A Tribute to an American Hero
The picture is striking. He is standing on a hill in full army gear – fatigues, helmet, gloves, holding his gun with the mountainous Afghanistan countryside as the backdrop. The thing that immediately grabs your attention is his face. He has a sweet face, with kind, gentle features. The second thing you notice is how young he looks. Itâ€™s easy to imagine him as someoneâ€™s son, brother, best friend, sweetheart. The photo is also striking because of the sense of familiarity. That maybe, somehow, you had met him, talked to him, knew him. And maybe you did. If youâ€™ve ever shopped at the Target Store at First Colony Center then you may have met him: he started off as one of Targetâ€™s original employees – Starting off as a cart boy â€“ the only job he could get at 16. He then worked his way up to cashier and customer service; maybe he helped you find an item in the sporting goods isle; perhaps he rang up your purchase at the register with a pleasant smile. Ryan worked for Target from the time the store opened to the day he went to boot camp.
Ryan was born near Cincinnati, Ohio. He moved with his mother, a civilian nurse with the Defense Department, to Germany when he was five. He attended American and international schools and excelled in sports such as baseball and soccer. He moved with his family to Great Mills when he was 12 and attended Esperanza Middle School and Great Mills High School where he graduated in 2003. Many people remember him from soccer â€“ both as a player and an umpire for Parks & Recreation. He was active and involved in the world around him. He was very competitive in everything he did and had a good sense of humor. â€œOverall just a really great kidâ€ said his mother, Cindy Lohman.
He was also very creative â€“ he loved photography and was good at it. As a senior at Great Mills, he won a photography award. You may have even seen his work â€“he took the majority of the photographs used in the â€œGet Out and Walk! A St. Maryâ€™s Guide to Walking for Fun and Fitnessâ€. Three Nursing Students â€“ Gail Gromen, Trish Lackwitz and Ryanâ€™s mother, Cindy Lohman designed the guide for their community health project to complete their Bachelor of Science in Nursing degrees. When Cindy Lohman asked Ryan if he could help out with the photography he was so excited he took leave and drove up from Fort Campbell, Kentucky before he left for Iraq. The Health Department just did a reprinting of the booklet. Lori Sides, his photography teacher at Great Mills said â€œHe was the kind of student teachers hope for. He was dedicated and motivated. He really cared about othersâ€.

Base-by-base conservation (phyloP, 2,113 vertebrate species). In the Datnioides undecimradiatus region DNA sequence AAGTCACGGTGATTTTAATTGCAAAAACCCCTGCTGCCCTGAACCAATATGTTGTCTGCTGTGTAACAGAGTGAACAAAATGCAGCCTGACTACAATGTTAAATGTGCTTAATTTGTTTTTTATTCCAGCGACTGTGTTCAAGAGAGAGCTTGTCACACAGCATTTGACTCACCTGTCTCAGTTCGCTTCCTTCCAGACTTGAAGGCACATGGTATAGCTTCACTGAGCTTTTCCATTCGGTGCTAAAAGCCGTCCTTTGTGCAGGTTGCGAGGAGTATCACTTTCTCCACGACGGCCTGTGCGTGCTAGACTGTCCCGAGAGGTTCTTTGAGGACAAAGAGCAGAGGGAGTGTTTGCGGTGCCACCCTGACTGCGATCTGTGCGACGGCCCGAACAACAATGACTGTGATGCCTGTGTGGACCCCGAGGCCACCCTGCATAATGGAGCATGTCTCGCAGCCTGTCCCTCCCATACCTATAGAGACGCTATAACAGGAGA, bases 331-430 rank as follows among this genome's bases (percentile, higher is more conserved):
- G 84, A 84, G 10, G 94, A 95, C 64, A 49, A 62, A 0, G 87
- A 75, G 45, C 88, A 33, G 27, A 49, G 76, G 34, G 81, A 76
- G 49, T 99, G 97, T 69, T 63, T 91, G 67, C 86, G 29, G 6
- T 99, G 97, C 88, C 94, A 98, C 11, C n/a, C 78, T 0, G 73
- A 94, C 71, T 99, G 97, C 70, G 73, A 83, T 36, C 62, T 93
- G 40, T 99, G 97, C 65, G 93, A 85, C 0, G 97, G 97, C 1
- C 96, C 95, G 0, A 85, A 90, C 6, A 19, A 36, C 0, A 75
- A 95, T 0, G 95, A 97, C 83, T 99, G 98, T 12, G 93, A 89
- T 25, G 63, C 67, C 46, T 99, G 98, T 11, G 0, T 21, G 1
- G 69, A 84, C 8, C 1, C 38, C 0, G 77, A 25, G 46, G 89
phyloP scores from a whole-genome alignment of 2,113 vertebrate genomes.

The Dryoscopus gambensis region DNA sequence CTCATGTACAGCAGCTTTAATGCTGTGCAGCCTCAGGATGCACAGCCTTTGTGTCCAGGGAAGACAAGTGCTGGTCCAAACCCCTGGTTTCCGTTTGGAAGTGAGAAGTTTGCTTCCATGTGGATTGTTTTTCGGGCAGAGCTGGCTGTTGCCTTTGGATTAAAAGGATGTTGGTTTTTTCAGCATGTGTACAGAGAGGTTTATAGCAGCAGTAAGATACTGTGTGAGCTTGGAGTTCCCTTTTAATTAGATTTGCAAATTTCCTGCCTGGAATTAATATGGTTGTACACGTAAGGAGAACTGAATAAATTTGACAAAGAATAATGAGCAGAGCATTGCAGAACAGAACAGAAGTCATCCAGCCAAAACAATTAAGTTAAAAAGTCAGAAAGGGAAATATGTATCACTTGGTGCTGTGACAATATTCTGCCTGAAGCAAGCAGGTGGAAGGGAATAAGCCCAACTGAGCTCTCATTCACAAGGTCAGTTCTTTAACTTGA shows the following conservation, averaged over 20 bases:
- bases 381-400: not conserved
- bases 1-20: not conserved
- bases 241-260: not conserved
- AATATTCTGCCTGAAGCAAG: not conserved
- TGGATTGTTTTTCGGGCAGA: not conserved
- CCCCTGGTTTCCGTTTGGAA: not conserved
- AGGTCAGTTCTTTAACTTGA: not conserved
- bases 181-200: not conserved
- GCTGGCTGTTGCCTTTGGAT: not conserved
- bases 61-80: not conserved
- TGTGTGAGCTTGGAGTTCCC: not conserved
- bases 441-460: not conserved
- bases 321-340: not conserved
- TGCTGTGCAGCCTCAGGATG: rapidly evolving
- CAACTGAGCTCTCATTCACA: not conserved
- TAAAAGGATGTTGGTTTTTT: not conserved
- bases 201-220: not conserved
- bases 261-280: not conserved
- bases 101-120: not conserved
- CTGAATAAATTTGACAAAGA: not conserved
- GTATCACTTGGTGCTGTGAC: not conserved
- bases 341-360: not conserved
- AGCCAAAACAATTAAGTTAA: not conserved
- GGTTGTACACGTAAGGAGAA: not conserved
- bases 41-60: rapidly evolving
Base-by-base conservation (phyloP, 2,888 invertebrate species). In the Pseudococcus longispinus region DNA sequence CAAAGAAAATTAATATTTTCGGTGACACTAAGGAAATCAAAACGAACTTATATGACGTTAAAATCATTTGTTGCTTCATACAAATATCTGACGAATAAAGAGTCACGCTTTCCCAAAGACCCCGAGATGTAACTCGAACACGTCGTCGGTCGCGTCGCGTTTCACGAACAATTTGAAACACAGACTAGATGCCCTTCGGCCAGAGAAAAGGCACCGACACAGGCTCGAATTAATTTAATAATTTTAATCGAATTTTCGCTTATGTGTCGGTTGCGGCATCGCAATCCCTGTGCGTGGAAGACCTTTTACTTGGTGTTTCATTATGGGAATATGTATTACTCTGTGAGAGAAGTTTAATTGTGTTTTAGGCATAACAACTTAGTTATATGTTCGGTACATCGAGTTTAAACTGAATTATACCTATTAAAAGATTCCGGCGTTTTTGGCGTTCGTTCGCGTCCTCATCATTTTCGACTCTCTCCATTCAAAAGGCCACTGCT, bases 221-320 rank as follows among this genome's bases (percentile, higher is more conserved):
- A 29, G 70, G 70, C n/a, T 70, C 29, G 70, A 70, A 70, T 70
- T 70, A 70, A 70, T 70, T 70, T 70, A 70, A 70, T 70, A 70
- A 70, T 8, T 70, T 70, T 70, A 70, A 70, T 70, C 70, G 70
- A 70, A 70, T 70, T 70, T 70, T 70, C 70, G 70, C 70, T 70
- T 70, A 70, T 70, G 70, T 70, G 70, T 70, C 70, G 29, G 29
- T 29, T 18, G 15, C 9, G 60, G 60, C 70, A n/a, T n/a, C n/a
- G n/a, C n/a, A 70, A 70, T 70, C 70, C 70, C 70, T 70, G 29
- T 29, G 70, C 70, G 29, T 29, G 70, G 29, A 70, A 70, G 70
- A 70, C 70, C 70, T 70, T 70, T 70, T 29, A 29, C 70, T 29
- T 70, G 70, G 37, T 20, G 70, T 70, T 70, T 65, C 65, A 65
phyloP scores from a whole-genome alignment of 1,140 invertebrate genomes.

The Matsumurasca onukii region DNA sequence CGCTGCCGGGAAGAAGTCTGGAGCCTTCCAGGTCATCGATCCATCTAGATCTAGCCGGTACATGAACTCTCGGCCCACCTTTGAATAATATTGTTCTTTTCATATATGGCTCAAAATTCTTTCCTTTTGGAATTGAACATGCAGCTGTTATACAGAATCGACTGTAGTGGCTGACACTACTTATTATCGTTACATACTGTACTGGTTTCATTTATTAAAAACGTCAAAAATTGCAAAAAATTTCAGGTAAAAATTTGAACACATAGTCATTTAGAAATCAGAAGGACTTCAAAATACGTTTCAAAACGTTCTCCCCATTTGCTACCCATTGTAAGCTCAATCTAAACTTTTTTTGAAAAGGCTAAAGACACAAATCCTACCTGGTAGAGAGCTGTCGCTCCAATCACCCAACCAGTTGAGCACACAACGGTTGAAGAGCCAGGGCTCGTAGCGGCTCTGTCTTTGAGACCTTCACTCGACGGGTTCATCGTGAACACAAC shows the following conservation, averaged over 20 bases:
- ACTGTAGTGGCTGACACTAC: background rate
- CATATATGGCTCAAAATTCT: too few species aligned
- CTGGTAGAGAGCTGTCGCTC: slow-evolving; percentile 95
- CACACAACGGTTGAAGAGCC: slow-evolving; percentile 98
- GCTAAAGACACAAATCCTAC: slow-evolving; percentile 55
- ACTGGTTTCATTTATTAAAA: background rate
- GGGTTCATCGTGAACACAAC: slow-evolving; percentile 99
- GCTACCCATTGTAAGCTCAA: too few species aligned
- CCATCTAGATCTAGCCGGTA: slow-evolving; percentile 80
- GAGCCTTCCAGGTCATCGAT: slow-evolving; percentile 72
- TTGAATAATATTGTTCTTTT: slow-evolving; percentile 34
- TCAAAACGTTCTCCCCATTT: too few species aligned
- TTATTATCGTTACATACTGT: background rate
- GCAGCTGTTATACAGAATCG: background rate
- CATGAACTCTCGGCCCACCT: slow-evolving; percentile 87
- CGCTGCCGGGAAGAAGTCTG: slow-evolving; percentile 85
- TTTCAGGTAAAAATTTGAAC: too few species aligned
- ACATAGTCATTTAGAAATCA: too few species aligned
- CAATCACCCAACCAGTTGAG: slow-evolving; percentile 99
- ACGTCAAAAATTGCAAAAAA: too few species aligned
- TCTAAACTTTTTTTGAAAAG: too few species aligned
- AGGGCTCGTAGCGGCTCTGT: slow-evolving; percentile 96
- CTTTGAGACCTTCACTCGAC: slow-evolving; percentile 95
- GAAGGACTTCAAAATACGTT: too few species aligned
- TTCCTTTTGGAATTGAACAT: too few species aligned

While living oversees as a young child, he lived near an American military base and identified with the troops and their sense of commitment. When the terrorists attacks of September 11th occurred, Ryan wanted to do everything he could for his country. He enlisted in the Army in May 2004. He believed in honor and valor and defending your country. He really wanted to be assigned to one of the airborne divisions and was ecstatic when he was assigned to the 101st Airborne Division, 4th Brigade Combat Team (4BCT). His goal was to be career, and was considering the green-to-gold program â€“ a program that allows young enlisted soldiers an opportunity to return to college and earn their degree and a commission as an army officer. His first deployment was to Baghdad, the capital of Iraq in November, 2005 â€“ returning November 2006. His last deployment was to Afghanistan on March 24, 2008. â€œHe loved the people in Iraq because they thanked him and appreciated him – and he felt he was making a difference. That pushed him to go to Afghanistan. He loved the United States and he loved what he was doingâ€ said Ryanâ€™s fiancÃ© Lauren Smith of Ridge.
He loved everything about being in the army and really felt what they were doing made a difference. His creative and competitive nature served the army well. He was always thinking of ways to improve things. Some of his last calls back were to discuss in detail suggestions he had for improving communications in noisy situations like convoys. A week before the incident that took his life Ryan was in the right front passenger seat of the lead vehicle of his convoy when it struck an Improvised Explosive Device (IED). That explosion blew off the front end of the humvee. Ryan died August 1 on Route Alaska when his humvee hit an IED. According to accounts, his unit was going downhill in the vehicle when Ryan saw the IED. He called out for the driver to stop, but it was impossible to stop the downhill momentum of the humvee. When he realized there was no way to avoid it, he told the driver to veer left thereby positioning the IED under himself and taking the brunt of the explosion. He was the only one in his vehicle to die. He is survived by his fiancÃ© Lauren Smith, sister Christie Baumann, his father Robert Baumann of Jeffersonville, Indiana, step-father Gary Lohman and mother Cindy Lohman, and countless friends. Thousands of Southern Maryland residents lined the procession route from funeral services in Leonardtown to Arlington National Cemetery.
In the days, weeks and months after his death, internet message boards were flooded with messages, tributes and condolences from people whose lives he touched and inspired. He endeared people to him with his personality and his sense of purpose – leaving a legacy of love, courage, and inspiration. He exemplified â€“ and stood for – all that was good. And that is a gift he gave all of us.
The Run & Fun Walk for Hospice is honored to dedicate the 2009 Defenderâ€™s Cup Competition in memory and tribute of Ryan Patrick Baumann.